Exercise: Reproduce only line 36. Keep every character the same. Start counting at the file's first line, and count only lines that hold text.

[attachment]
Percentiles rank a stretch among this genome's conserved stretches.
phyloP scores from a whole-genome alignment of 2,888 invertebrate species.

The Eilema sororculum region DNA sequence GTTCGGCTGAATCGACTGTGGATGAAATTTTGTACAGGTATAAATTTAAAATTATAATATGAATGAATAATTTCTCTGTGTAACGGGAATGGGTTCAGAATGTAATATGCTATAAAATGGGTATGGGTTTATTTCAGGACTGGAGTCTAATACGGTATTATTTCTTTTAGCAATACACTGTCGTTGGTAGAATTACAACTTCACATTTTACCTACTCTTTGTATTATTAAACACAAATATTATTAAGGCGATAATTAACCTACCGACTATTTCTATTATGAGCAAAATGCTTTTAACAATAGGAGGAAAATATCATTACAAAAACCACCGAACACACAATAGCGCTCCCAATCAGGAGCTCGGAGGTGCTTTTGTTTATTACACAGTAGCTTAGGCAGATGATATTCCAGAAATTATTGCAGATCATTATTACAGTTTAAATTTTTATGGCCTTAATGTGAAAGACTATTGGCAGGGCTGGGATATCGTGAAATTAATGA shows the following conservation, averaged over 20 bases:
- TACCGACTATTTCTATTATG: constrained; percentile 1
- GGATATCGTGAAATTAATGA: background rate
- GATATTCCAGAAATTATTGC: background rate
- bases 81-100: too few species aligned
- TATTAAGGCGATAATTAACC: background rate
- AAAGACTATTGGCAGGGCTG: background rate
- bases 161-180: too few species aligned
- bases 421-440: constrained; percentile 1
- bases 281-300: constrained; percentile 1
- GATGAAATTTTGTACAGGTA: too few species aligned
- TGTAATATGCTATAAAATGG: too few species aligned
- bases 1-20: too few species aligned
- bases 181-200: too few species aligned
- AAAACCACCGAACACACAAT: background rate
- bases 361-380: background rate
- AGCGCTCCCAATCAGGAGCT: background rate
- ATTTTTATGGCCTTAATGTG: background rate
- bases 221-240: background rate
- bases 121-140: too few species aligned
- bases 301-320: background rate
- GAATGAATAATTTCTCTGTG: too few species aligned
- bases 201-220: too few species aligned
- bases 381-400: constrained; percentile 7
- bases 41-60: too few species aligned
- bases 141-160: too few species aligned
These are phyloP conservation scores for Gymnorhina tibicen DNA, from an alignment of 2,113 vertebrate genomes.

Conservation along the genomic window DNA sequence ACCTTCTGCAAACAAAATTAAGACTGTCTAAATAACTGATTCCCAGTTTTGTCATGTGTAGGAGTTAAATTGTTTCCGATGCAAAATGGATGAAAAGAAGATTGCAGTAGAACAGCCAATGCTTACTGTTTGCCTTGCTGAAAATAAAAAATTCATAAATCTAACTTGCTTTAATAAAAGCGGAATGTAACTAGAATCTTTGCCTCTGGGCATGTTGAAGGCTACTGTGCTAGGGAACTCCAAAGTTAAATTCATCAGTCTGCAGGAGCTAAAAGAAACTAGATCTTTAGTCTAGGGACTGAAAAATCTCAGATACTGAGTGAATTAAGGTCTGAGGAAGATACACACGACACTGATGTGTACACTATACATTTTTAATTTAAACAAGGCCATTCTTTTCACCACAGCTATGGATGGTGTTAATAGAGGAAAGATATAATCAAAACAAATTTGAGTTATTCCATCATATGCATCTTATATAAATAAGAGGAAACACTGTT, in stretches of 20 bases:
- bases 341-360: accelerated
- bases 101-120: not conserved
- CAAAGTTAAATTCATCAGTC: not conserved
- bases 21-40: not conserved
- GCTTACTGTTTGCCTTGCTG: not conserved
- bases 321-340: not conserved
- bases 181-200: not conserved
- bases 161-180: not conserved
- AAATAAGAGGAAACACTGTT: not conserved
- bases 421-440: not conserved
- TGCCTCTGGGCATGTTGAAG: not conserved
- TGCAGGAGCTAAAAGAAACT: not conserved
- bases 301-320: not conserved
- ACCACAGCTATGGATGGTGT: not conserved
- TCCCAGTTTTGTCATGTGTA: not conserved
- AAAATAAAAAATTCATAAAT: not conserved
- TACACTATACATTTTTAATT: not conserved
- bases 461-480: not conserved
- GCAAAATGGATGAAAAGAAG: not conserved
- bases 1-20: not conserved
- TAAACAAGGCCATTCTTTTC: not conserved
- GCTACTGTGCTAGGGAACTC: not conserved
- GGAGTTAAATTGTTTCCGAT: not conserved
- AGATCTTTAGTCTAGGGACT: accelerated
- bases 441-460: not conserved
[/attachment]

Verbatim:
- bases 321-340: not conserved